Do you have black walnut trees nearby? See how to take advantage of this foraged food by learning when to harvest and how to hull, cure, and store black walnuts.
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How to Harvest and Preserve Black Walnuts

Do you have black walnut trees nearby? See how to take advantage of this foraged food by learning when to harvest and how to hull, cure, and store black walnuts.
Prep Time1 hr
Curing Time14 d
Total Time14 d 1 hr
Course: Snack
Cuisine: American
Keyword: black walnuts
Servings: 2
Calories: 50kcal
Author: ImaginAcres

Ingredients

  • 1 dozen black walnuts

Instructions

  • Gather black walnuts from beneath the trees. Grab walnuts that are still mostly green to brown. Avoid black, moldy, or rotten nuts that look like they have been on the ground for a while.
  • Remove the outer husk. Wear old clothing and gloves to protect from staining. Smash the walnuts to break the skin, and peel off as much of the husk as you can.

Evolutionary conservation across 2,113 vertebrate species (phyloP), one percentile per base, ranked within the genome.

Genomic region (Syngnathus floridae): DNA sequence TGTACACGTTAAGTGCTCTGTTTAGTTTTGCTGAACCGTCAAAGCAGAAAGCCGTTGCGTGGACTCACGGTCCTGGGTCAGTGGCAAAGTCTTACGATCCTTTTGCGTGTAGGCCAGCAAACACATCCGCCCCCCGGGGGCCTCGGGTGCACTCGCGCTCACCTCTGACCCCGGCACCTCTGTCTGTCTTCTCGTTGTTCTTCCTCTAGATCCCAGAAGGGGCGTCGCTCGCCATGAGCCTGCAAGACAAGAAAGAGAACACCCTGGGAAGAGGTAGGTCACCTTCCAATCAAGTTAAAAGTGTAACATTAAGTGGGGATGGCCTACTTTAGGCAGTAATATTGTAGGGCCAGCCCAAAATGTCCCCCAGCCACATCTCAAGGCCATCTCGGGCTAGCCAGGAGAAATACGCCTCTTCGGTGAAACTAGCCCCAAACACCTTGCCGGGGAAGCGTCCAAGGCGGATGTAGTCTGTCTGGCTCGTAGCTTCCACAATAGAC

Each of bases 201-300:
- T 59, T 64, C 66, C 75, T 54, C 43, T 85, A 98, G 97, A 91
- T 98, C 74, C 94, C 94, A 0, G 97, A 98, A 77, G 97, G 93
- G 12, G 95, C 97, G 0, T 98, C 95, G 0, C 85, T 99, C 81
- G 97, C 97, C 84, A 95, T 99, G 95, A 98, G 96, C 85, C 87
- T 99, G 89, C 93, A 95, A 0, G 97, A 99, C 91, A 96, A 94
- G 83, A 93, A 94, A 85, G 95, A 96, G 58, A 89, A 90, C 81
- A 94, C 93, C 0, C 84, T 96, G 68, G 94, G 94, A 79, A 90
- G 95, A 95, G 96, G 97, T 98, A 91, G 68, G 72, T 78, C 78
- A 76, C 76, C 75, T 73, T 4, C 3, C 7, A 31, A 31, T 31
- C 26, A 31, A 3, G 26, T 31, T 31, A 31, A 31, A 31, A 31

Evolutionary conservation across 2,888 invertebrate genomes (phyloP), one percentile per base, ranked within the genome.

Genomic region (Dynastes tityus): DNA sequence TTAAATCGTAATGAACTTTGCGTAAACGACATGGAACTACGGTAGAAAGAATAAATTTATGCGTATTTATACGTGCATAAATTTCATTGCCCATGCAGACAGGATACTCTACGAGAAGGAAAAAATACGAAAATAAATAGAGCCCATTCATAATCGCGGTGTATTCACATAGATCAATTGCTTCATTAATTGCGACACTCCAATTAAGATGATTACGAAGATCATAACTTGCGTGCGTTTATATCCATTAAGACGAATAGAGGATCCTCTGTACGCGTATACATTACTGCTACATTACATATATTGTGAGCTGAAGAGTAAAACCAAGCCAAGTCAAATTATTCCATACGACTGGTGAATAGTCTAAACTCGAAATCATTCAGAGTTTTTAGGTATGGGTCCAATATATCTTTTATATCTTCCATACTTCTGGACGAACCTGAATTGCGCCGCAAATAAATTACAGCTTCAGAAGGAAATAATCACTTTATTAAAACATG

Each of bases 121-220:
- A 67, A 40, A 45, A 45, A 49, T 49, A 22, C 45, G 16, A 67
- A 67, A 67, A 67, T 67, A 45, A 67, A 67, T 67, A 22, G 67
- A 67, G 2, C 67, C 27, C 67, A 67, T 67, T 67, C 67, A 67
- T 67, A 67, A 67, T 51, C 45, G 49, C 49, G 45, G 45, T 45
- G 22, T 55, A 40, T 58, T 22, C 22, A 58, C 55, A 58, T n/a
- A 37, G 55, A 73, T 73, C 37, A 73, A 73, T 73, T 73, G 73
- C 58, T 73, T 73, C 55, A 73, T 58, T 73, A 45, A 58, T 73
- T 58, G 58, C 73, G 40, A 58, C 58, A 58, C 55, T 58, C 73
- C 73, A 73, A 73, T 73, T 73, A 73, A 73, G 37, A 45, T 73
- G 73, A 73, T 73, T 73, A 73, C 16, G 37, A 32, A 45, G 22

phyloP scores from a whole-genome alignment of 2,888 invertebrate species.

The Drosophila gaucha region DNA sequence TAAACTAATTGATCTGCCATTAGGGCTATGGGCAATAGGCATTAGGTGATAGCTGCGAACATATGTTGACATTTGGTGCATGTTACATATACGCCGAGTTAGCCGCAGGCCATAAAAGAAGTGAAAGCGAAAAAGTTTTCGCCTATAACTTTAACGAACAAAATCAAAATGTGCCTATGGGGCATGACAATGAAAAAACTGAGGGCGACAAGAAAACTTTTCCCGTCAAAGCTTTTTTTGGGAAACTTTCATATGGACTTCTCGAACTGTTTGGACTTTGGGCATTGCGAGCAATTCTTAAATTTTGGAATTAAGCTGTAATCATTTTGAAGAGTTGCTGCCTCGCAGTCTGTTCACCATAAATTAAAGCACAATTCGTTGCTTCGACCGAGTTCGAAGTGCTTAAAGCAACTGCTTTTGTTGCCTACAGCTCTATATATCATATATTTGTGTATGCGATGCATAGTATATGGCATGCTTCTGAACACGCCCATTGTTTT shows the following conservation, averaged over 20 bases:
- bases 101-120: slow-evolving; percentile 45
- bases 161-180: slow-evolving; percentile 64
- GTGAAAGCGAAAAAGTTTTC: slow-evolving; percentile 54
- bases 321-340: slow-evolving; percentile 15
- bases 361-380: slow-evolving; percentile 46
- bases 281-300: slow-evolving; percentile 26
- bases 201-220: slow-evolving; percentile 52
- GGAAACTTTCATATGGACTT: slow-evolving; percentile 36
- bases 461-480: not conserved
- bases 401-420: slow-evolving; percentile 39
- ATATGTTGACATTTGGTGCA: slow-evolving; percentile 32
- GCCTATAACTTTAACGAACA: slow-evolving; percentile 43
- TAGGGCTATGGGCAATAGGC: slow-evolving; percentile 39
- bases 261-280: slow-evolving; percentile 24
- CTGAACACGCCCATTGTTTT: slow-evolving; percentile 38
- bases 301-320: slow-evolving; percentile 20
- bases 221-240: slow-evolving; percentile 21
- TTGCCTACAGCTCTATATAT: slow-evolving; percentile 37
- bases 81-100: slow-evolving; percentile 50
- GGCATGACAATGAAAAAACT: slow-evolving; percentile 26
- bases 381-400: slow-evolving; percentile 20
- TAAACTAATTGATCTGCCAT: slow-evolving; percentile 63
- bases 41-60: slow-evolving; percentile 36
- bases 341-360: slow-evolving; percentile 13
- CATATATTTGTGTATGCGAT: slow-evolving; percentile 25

• Wash the hulled black walnuts in clean water. Scrub with a brush to remove the remaining husk and juice. Discard walnuts that float.
  • Spread the washed black walnuts out in a single layer, and let the nuts cure in a cool, dry area, out of sunlight, for at least two or three weeks.
  • Test the black walnuts to check if they are finished curing. Shake the nuts. You should hear the nut rattling in its shell. Crack one and taste it. If the shells are brittle and the nutmeat firm, they are cured.
  • Store the cured black walnuts in their shell in mesh bags or baskets in a cool, dry place for up to a year. Shell the black walnuts as needed for recipes.
  • Once the walnuts are cracked, store the nutmeat in an airtight container in the refrigerator for six months, or freezer for up to a year.
  • You'll need to crack about two pounds of black walnuts in the shell to yield about one cup of walnut meat.

Nutrition

Calories: 50kcal